Getting Started with GraalVM and Spring Native

DaShaun Carter

In this guide, you will learn how to create native images with Spring and GraalVM. The resulting native executable will require less RAM, startup in milliseconds and be suitable for serverless use cases.

What Is GraalVM?

For the purpose of this guide, think of GraalVM as a JDK with two modes.

  • Just in time (JIT) compiling
  • Ahead of time (AOT) compiling

The GraalVM documentation has more information if you are interested.

Before You Begin

You’ll need to make sure two items are installed before starting this guide:

  1. GraalVM JDK (latest version)
  2. Native image extensions for the GraalVM JDK
# Install sdkman
curl -s "" | bash
# Install latest GraalVM version of Java 17
sdk install java 22.2.r17-grl
# Verify java version OpenJDK version 17 with GraalVM
java -version
# Install the native image extensions
gu install native-image

Using GraalVM With Spring

You are probably familiar with

If not, there are other guides that show you how to use the website.

You can use the website or curl to initialize your project with the Spring Initializr Web API.

You are going to configure four different options for this guide.

  1. Choose Spring Boot 2.7.3
  2. Name the artifact
  3. Choose Java 17
  4. Include the web,actuator and spring native dependencies
# Make a new directory for your application
mkdir graalvm-with-spring
# Move into that directory
cd graalvm-with-spring
# Initialize a project via the Spring Initializer Web API
curl \
-d bootVersion=2.7.3.RELEASE \
-d groupId=dev.dashaun \
-d artifactId=graalvm-with-spring \
-d name=graalvm-with-spring \
-d packageName=dev.dashaun.graalvm.with.spring \
-d dependencies=web,actuator,native \
-d javaVersion=17 | tar -xzf -

You now have application sources needed for your Spring Boot app, ready to run!

JIT compiling

Compile the Spring Boot app using the Spring Boot Maven Plugin. Note that Spring Initializr included the plugin and a usable version of Maven along with our application sources.

./mvnw spring-boot:run

Example output: ./mvnw spring-boot:run

With your application started, you can check its health at http://localhost:8080/actuator/health

# Use httpie to access the healthcheck endpoint
http :8080/actuator/health

Example output: http :8080/actuator/health

Your application is up and running and reporting that its healthy. GraalVM with JIT compiling, doesn’t require any extra thought it works similar to other Java Virtual Machines (JVM).

Start up time

From the last line of the image above:

Started GraalvmWithSpringApplication in 1.531 seconds (JVM running for 1.821)

You should see something similar. Note that the process ID (PID) of the application is included in each log line, after the log level. In the example above INFO 24853 shows up on each log line. The PID is therefore 24853 you will use the PID later in the guide.

Memory usage

Check how much memory your application is using, by using the PID.

#On Mac use `vmmap`
$ vmmap 24853 | grep Physical
Physical footprint:         115.1M
Physical footprint (peak):  115.1M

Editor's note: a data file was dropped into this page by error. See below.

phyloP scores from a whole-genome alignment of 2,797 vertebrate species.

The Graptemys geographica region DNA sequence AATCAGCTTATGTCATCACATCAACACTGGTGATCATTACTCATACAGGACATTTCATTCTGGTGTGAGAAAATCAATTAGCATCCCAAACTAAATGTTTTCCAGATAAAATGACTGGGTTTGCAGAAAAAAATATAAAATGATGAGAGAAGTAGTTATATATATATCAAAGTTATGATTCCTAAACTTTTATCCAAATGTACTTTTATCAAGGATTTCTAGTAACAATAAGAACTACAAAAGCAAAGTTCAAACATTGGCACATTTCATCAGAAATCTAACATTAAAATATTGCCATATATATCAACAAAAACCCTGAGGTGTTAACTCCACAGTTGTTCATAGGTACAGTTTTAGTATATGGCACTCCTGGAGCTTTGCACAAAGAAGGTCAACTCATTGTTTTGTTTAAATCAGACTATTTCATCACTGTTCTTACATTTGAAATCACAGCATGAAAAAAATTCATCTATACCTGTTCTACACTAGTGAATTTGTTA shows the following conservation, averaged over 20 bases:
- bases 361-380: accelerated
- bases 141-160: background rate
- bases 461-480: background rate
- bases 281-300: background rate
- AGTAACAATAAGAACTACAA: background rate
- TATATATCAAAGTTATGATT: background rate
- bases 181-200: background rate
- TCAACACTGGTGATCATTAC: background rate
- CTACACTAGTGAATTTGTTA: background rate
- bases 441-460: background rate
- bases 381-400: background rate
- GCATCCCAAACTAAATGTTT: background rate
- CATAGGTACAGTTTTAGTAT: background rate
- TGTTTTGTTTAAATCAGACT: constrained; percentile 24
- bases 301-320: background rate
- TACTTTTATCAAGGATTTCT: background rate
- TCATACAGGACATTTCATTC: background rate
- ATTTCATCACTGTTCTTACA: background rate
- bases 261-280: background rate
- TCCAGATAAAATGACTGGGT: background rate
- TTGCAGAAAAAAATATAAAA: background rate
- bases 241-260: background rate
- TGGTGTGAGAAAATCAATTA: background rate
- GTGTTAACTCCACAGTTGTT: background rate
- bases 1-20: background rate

Terminate your running application. Package your application into a jar file. This will be used for the last two metrics in this guide.

./mvnw clean package -DskipTests

Example output: ./mvnw clean package -DskipTests

In the above example it took 12.578s to package. The jar file that was created will run on any JVM.

Size on Disk

#On Mac look at the file size of the jar
$ ls -lh target/*.jar | awk '{ print $5; }'

The size of the jar file is 19M.

You have just used the GraalVM JDK with JIT Compiling!

AOT compiling

Spring Initializr created a native profile when you added the spring-native dependency.


In order to use the AOT compilation, you need to use the native profile.

./mvnw -Pnative clean package -DskipTests

The warnings can safely be ignored for this guide.

You will see that this approach takes much longer, as AOT compiling evaluates all the accessible branches of code.

AOT package

In this example, the build took over 5 minutes.

Additionally, the resulting binary can only be executed on the same operating system (OS) and CPU architecture.


The package output is a statically linked binary that can be executed natively. Everything needed to run the application is included.

# Execute the native binary

Example output: AOT run

We can verify the output, at the same location, using the same commands.

# Use HTTPie to access the healthcheck endpoint
http :8080/actuator/health

Start up time

From the above example we can see the startup time on the last line of the output.

Started GraalvmWithSpringApplication in 0.149 seconds (JVM running for 0.152)

This is an order of magnitude faster startup.

Memory Usage

You will see the PID in the logs, exactly as before. Use the PID to see how much memory is being used.

$ vmmap 69419 | grep Physical
Physical footprint:         31.6M
Physical footprint (peak):  31.6M

This execution uses less than 30% of the memory from the previous example.

Size on disk

#On Mac look at the file size of the jar
$ ls -lh target/graalvm-with-spring | awk '{ print $5; }'

The statically linked binary is 62M but includes everything it needs from the JVM.


For some workloads, AOT compiling is the right choice even though it takes longer up front. The result is a statically linked binary that will consume less resources at runtime and starts up faster.

Keep Learning